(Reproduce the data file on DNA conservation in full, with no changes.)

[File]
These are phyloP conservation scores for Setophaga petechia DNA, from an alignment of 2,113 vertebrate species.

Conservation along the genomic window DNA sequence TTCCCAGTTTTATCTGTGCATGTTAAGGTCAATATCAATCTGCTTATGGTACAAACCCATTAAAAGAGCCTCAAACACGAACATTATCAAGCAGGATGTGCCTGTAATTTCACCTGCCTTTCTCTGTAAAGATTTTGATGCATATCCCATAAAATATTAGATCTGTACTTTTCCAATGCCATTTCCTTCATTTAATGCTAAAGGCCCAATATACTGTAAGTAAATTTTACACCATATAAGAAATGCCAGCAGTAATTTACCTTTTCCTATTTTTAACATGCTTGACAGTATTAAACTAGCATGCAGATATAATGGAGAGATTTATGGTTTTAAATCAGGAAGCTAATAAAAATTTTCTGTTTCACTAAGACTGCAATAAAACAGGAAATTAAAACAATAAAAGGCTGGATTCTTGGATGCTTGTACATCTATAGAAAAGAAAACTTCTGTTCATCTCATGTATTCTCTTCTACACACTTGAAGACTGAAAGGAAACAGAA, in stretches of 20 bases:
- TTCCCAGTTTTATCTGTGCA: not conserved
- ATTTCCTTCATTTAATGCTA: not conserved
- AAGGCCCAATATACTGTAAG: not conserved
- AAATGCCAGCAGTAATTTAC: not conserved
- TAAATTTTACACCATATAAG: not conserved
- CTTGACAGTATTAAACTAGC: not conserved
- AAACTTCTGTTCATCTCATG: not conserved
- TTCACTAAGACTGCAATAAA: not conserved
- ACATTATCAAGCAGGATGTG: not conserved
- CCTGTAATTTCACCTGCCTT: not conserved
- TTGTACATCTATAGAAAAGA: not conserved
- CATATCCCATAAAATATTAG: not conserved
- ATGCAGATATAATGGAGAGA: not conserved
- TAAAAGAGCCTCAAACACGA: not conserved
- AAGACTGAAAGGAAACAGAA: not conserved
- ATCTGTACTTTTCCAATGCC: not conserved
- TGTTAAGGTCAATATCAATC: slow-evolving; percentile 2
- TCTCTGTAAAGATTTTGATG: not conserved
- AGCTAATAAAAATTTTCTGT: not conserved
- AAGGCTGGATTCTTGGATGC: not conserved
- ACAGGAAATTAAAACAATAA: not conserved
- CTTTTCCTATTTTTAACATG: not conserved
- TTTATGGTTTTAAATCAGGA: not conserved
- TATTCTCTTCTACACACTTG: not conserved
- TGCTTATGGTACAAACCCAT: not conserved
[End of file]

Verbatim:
These are phyloP conservation scores for Setophaga petechia DNA, from an alignment of 2,113 vertebrate species.

Conservation along the genomic window DNA sequence TTCCCAGTTTTATCTGTGCATGTTAAGGTCAATATCAATCTGCTTATGGTACAAACCCATTAAAAGAGCCTCAAACACGAACATTATCAAGCAGGATGTGCCTGTAATTTCACCTGCCTTTCTCTGTAAAGATTTTGATGCATATCCCATAAAATATTAGATCTGTACTTTTCCAATGCCATTTCCTTCATTTAATGCTAAAGGCCCAATATACTGTAAGTAAATTTTACACCATATAAGAAATGCCAGCAGTAATTTACCTTTTCCTATTTTTAACATGCTTGACAGTATTAAACTAGCATGCAGATATAATGGAGAGATTTATGGTTTTAAATCAGGAAGCTAATAAAAATTTTCTGTTTCACTAAGACTGCAATAAAACAGGAAATTAAAACAATAAAAGGCTGGATTCTTGGATGCTTGTACATCTATAGAAAAGAAAACTTCTGTTCATCTCATGTATTCTCTTCTACACACTTGAAGACTGAAAGGAAACAGAA, in stretches of 20 bases:
- TTCCCAGTTTTATCTGTGCA: not conserved
- ATTTCCTTCATTTAATGCTA: not conserved
- AAGGCCCAATATACTGTAAG: not conserved
- AAATGCCAGCAGTAATTTAC: not conserved
- TAAATTTTACACCATATAAG: not conserved
- CTTGACAGTATTAAACTAGC: not conserved
- AAACTTCTGTTCATCTCATG: not conserved
- TTCACTAAGACTGCAATAAA: not conserved
- ACATTATCAAGCAGGATGTG: not conserved
- CCTGTAATTTCACCTGCCTT: not conserved
- TTGTACATCTATAGAAAAGA: not conserved
- CATATCCCATAAAATATTAG: not conserved
- ATGCAGATATAATGGAGAGA: not conserved
- TAAAAGAGCCTCAAACACGA: not conserved
- AAGACTGAAAGGAAACAGAA: not conserved
- ATCTGTACTTTTCCAATGCC: not conserved
- TGTTAAGGTCAATATCAATC: slow-evolving; percentile 2
- TCTCTGTAAAGATTTTGATG: not conserved
- AGCTAATAAAAATTTTCTGT: not conserved
- AAGGCTGGATTCTTGGATGC: not conserved
- ACAGGAAATTAAAACAATAA: not conserved
- CTTTTCCTATTTTTAACATG: not conserved
- TTTATGGTTTTAAATCAGGA: not conserved
- TATTCTCTTCTACACACTTG: not conserved
- TGCTTATGGTACAAACCCAT: not conserved